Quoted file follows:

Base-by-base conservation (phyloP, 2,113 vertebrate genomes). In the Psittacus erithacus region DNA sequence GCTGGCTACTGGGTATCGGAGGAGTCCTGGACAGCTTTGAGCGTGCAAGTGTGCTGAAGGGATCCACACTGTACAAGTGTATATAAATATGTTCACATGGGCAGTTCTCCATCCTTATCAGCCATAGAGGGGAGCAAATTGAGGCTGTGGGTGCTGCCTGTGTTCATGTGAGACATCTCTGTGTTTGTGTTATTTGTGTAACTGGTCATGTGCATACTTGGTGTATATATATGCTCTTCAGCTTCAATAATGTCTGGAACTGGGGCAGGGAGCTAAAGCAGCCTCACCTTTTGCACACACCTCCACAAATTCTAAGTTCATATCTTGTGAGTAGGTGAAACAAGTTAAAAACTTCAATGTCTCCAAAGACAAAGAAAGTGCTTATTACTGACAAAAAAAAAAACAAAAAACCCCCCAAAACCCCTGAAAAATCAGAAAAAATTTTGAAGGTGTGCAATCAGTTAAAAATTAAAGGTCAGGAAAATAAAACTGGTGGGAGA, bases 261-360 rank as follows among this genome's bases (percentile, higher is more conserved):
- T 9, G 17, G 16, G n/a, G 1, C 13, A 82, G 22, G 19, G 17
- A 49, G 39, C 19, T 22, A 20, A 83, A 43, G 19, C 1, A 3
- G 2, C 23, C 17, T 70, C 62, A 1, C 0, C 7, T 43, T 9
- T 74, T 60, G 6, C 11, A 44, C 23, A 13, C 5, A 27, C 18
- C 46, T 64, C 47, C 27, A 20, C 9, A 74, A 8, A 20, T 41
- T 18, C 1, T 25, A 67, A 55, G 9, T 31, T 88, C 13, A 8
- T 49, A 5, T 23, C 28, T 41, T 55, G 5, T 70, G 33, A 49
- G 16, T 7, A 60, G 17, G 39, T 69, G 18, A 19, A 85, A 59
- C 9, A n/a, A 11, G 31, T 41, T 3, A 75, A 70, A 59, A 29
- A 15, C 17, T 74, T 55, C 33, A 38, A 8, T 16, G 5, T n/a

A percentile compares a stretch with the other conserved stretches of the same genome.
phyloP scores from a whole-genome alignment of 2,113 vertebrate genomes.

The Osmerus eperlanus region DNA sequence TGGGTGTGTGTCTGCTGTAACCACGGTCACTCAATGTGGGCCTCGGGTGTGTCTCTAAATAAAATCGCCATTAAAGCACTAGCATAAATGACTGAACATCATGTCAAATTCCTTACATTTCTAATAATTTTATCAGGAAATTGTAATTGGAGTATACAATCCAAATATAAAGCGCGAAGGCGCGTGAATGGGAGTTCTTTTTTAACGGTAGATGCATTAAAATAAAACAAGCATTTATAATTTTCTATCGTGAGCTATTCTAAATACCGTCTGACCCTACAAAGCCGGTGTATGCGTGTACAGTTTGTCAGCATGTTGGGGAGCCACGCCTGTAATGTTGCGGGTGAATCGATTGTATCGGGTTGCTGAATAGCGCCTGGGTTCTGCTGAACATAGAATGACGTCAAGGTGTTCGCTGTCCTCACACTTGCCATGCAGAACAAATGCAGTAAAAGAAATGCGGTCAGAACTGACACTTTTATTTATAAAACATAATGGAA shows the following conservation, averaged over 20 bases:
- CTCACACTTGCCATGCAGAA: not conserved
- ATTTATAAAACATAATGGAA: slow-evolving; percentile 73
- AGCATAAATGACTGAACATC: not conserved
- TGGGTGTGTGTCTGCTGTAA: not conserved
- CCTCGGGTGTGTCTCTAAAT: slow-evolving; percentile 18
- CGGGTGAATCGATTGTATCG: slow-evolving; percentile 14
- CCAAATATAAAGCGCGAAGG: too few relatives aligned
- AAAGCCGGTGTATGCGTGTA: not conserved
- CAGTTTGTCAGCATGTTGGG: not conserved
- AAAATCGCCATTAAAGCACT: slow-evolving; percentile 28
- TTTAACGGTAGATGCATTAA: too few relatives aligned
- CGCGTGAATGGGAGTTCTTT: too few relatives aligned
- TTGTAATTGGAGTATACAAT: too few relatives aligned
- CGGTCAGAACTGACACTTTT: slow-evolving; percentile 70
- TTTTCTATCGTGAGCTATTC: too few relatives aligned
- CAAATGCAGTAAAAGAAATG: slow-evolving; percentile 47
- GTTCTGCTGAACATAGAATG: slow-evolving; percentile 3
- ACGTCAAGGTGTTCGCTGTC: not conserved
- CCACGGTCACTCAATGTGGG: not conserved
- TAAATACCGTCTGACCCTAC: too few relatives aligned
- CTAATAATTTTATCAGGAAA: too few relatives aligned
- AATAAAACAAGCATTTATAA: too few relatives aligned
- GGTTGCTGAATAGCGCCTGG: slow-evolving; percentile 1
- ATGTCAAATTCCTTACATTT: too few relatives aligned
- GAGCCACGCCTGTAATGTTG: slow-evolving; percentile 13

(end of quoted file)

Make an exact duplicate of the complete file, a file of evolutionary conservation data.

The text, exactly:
Base-by-base conservation (phyloP, 2,113 vertebrate genomes). In the Psittacus erithacus region DNA sequence GCTGGCTACTGGGTATCGGAGGAGTCCTGGACAGCTTTGAGCGTGCAAGTGTGCTGAAGGGATCCACACTGTACAAGTGTATATAAATATGTTCACATGGGCAGTTCTCCATCCTTATCAGCCATAGAGGGGAGCAAATTGAGGCTGTGGGTGCTGCCTGTGTTCATGTGAGACATCTCTGTGTTTGTGTTATTTGTGTAACTGGTCATGTGCATACTTGGTGTATATATATGCTCTTCAGCTTCAATAATGTCTGGAACTGGGGCAGGGAGCTAAAGCAGCCTCACCTTTTGCACACACCTCCACAAATTCTAAGTTCATATCTTGTGAGTAGGTGAAACAAGTTAAAAACTTCAATGTCTCCAAAGACAAAGAAAGTGCTTATTACTGACAAAAAAAAAAACAAAAAACCCCCCAAAACCCCTGAAAAATCAGAAAAAATTTTGAAGGTGTGCAATCAGTTAAAAATTAAAGGTCAGGAAAATAAAACTGGTGGGAGA, bases 261-360 rank as follows among this genome's bases (percentile, higher is more conserved):
- T 9, G 17, G 16, G n/a, G 1, C 13, A 82, G 22, G 19, G 17
- A 49, G 39, C 19, T 22, A 20, A 83, A 43, G 19, C 1, A 3
- G 2, C 23, C 17, T 70, C 62, A 1, C 0, C 7, T 43, T 9
- T 74, T 60, G 6, C 11, A 44, C 23, A 13, C 5, A 27, C 18
- C 46, T 64, C 47, C 27, A 20, C 9, A 74, A 8, A 20, T 41
- T 18, C 1, T 25, A 67, A 55, G 9, T 31, T 88, C 13, A 8
- T 49, A 5, T 23, C 28, T 41, T 55, G 5, T 70, G 33, A 49
- G 16, T 7, A 60, G 17, G 39, T 69, G 18, A 19, A 85, A 59
- C 9, A n/a, A 11, G 31, T 41, T 3, A 75, A 70, A 59, A 29
- A 15, C 17, T 74, T 55, C 33, A 38, A 8, T 16, G 5, T n/a

A percentile compares a stretch with the other conserved stretches of the same genome.
phyloP scores from a whole-genome alignment of 2,113 vertebrate genomes.

The Osmerus eperlanus region DNA sequence TGGGTGTGTGTCTGCTGTAACCACGGTCACTCAATGTGGGCCTCGGGTGTGTCTCTAAATAAAATCGCCATTAAAGCACTAGCATAAATGACTGAACATCATGTCAAATTCCTTACATTTCTAATAATTTTATCAGGAAATTGTAATTGGAGTATACAATCCAAATATAAAGCGCGAAGGCGCGTGAATGGGAGTTCTTTTTTAACGGTAGATGCATTAAAATAAAACAAGCATTTATAATTTTCTATCGTGAGCTATTCTAAATACCGTCTGACCCTACAAAGCCGGTGTATGCGTGTACAGTTTGTCAGCATGTTGGGGAGCCACGCCTGTAATGTTGCGGGTGAATCGATTGTATCGGGTTGCTGAATAGCGCCTGGGTTCTGCTGAACATAGAATGACGTCAAGGTGTTCGCTGTCCTCACACTTGCCATGCAGAACAAATGCAGTAAAAGAAATGCGGTCAGAACTGACACTTTTATTTATAAAACATAATGGAA shows the following conservation, averaged over 20 bases:
- CTCACACTTGCCATGCAGAA: not conserved
- ATTTATAAAACATAATGGAA: slow-evolving; percentile 73
- AGCATAAATGACTGAACATC: not conserved
- TGGGTGTGTGTCTGCTGTAA: not conserved
- CCTCGGGTGTGTCTCTAAAT: slow-evolving; percentile 18
- CGGGTGAATCGATTGTATCG: slow-evolving; percentile 14
- CCAAATATAAAGCGCGAAGG: too few relatives aligned
- AAAGCCGGTGTATGCGTGTA: not conserved
- CAGTTTGTCAGCATGTTGGG: not conserved
- AAAATCGCCATTAAAGCACT: slow-evolving; percentile 28
- TTTAACGGTAGATGCATTAA: too few relatives aligned
- CGCGTGAATGGGAGTTCTTT: too few relatives aligned
- TTGTAATTGGAGTATACAAT: too few relatives aligned
- CGGTCAGAACTGACACTTTT: slow-evolving; percentile 70
- TTTTCTATCGTGAGCTATTC: too few relatives aligned
- CAAATGCAGTAAAAGAAATG: slow-evolving; percentile 47
- GTTCTGCTGAACATAGAATG: slow-evolving; percentile 3
- ACGTCAAGGTGTTCGCTGTC: not conserved
- CCACGGTCACTCAATGTGGG: not conserved
- TAAATACCGTCTGACCCTAC: too few relatives aligned
- CTAATAATTTTATCAGGAAA: too few relatives aligned
- AATAAAACAAGCATTTATAA: too few relatives aligned
- GGTTGCTGAATAGCGCCTGG: slow-evolving; percentile 1
- ATGTCAAATTCCTTACATTT: too few relatives aligned
- GAGCCACGCCTGTAATGTTG: slow-evolving; percentile 13